Having traversed Blackhead Road twice and seeing only juncos, we headed for Goulds via Maddox Cove. Deciding to check out a feeder in the residential area of the community, we headed upward. I was surprised, totally surprised by a bird that popped up in front of my car and landed not ten feet away. As soon as I relocated it, I was shocked to see it was a Dovekie!
There have been several recent reports of Dovekies showing up on the beach and on land. Speculation is that they are having a hard time finding food. Whatever the reason, there sat this bright, alert little Dovekie right in front of us, sitting on the road.
It was a great relief when this bird lifted off and flew with aplomb straight toward the water. Once we completed our drive-about up the hill, we checked the waterfront. There was no sign of the bird. Once it was aloft, it must have headed straight back to sea. It is really amazing the unusual things I have come across while out birding. I go with one goal in mind and end up with something totally different.
We proceeded to Goulds hoping to see the Red Crossbills. There were none, only goldfinch and juncos aplenty. As we were leaving the area, we caught sight of several birds flying into a group of trees. We really weren't sure what we had seen until this beauty popped up. There were six beautiful Mourning Doves sitting on branches and milling about under the trees. Now, with the 12 reported on Old Bay Bulls Road and these six, there are at least 18 Mourning Doves in Goulds. That is a lot!
We stopped at Bowring Park, but didn't see the Pink-footed Goose nor the Brown Creeper, nor the Lincoln's Sparrow. On the way home we popped by the Southside where we saw the spry little Yellow-rumped Warbler hanging in there, along with at least one Song Sparrow and one Junco. Stopping at Caledonia Place, we didn't see any of the rarities known to have been in the area. That marked the end of the morning birding.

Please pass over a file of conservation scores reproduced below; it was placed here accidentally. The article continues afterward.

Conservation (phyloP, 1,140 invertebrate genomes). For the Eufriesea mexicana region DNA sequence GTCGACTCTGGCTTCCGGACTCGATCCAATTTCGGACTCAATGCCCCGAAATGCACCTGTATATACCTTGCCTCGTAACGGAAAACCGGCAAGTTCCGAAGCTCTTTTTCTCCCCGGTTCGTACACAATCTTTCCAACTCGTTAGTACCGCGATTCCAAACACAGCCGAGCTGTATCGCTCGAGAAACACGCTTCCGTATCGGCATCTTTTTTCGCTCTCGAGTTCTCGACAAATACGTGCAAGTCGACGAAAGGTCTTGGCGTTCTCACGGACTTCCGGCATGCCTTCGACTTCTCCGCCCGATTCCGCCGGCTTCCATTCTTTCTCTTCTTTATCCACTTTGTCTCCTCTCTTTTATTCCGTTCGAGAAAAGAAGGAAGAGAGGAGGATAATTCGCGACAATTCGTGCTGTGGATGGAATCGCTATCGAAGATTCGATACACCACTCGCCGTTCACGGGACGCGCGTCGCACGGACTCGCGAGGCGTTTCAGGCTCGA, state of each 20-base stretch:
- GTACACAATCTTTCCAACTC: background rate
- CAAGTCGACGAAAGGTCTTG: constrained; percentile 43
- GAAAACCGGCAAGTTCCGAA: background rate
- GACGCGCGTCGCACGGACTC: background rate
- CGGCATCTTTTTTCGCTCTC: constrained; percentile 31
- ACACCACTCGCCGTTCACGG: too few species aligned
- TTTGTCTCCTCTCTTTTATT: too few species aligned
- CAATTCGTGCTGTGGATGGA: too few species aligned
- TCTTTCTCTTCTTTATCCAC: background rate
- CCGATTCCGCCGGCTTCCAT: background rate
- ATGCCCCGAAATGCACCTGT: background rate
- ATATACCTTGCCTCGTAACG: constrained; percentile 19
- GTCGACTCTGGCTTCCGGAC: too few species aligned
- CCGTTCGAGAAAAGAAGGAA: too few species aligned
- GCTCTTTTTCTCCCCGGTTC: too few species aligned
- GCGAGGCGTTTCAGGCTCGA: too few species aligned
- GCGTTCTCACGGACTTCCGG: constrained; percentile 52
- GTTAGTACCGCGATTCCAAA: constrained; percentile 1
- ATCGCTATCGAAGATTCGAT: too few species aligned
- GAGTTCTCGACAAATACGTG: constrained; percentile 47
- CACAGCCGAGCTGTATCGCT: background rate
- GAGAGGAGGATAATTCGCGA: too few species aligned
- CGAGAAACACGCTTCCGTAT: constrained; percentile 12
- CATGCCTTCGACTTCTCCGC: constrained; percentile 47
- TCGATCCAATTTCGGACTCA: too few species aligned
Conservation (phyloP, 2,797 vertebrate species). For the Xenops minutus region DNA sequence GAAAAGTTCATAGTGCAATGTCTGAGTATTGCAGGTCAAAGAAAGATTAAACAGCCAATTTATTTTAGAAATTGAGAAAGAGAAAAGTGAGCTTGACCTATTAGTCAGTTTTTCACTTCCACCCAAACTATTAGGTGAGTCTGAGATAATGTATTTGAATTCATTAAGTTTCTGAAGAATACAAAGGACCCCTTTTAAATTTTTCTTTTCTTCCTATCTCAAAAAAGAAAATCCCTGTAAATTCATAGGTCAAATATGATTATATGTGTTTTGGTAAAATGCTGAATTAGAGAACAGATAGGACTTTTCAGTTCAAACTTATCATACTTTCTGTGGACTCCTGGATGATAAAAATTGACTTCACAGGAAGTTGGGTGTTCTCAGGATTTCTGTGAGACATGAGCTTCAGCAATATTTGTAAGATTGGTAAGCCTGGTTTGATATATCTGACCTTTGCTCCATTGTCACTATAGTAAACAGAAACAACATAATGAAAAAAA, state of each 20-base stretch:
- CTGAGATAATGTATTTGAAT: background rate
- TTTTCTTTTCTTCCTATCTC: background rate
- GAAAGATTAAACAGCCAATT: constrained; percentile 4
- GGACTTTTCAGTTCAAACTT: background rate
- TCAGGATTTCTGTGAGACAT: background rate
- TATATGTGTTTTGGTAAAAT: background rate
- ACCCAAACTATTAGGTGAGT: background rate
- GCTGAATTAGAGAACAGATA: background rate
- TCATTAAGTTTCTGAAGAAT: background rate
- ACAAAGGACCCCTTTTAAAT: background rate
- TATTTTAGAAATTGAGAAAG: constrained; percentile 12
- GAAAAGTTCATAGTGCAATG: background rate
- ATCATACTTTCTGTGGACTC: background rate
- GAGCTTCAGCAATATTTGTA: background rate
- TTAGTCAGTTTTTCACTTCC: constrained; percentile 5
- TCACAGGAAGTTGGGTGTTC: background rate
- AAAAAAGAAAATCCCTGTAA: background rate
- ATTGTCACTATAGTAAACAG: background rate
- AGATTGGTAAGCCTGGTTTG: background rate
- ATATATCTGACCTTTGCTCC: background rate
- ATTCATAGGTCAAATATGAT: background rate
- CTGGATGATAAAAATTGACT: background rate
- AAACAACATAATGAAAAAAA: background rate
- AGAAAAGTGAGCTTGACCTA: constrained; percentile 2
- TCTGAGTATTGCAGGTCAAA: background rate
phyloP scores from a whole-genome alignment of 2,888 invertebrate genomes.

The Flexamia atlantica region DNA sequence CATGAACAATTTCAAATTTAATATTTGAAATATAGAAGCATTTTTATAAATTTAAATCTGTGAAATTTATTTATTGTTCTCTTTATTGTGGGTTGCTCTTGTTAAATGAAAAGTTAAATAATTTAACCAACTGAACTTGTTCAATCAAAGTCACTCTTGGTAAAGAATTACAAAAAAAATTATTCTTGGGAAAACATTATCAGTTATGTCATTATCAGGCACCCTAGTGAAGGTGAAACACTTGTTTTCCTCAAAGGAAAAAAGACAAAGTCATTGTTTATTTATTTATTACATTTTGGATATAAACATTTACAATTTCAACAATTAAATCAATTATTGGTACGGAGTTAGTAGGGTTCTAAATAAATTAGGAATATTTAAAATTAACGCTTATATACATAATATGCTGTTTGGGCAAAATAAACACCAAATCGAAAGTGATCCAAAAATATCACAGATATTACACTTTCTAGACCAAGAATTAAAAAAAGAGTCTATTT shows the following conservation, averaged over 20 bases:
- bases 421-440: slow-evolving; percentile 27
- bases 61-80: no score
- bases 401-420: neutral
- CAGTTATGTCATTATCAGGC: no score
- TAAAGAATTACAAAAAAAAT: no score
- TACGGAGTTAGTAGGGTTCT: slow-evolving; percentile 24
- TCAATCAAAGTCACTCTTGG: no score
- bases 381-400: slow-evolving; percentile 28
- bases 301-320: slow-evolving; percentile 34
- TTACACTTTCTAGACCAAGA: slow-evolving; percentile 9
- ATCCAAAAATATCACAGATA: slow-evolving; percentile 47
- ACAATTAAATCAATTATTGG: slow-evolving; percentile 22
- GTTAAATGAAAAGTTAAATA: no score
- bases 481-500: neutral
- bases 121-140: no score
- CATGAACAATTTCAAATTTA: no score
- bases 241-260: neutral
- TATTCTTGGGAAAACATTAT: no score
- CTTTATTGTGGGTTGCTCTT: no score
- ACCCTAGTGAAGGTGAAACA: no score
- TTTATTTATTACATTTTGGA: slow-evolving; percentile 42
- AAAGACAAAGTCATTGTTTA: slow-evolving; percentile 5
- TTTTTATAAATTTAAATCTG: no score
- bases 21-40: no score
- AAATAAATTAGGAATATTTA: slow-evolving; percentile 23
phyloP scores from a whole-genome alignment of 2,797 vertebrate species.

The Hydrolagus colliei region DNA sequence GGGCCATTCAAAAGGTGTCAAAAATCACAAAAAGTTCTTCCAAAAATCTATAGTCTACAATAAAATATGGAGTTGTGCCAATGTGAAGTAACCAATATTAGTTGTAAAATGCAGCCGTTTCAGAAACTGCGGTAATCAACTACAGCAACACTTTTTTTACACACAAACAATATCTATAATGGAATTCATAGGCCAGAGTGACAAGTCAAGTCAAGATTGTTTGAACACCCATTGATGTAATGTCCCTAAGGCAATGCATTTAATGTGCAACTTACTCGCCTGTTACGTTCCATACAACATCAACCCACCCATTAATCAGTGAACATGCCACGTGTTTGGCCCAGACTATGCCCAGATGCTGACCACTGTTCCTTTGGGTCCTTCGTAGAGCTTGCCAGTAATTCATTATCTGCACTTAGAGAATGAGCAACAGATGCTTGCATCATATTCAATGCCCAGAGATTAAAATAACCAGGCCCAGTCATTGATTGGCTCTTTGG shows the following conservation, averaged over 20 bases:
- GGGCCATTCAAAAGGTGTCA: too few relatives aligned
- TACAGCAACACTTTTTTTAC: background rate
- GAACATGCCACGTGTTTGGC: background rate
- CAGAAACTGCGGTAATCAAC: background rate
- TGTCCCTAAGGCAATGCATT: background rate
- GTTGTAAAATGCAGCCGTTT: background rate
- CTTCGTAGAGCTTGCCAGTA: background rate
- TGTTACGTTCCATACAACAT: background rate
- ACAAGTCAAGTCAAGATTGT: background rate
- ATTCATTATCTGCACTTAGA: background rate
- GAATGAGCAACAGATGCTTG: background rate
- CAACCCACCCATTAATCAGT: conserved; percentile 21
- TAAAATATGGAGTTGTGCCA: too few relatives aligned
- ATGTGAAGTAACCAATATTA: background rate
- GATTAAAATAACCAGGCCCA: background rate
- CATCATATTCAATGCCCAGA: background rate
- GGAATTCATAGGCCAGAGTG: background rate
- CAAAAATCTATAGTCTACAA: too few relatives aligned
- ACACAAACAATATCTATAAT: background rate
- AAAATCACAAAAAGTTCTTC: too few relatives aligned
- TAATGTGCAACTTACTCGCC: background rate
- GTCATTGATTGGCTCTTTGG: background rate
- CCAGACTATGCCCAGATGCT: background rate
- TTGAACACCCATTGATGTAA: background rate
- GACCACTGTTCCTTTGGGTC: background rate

As luck would have it I found myself with about two more hours of free time in the afternoon, so I decided to walk around the North trail of Long Pond. It had been a long time since I was there, but felt right at home. During my first year of birding, I walked this trail at least three times a week during the winter. Why? Because it was one of the few places I knew to go and because it yielded lots of bird activity and tranquility.
Again, I was surprised. Seeds were sprinkled all along the trail and there were many birds, juncos, BC Chickadees, Boreal Chickadees, and Red-breasted Nuthatches. Then, I came upon this Ruffed Grouse also enjoying some of the free seed spread on the snow. The light browns showing up on this bird were really stunning. When I checked images on the Net, I found this to be a common color on a winter bird.
So, there were misses and hits during the day. I thought it is was a really good thing I was done, because a "flash freeze" was setting in. The wind picked up intensity, the temperature rapidly dropped, and I headed for my car quite satisfied with a great day of birding.
Click on images to enlarge.
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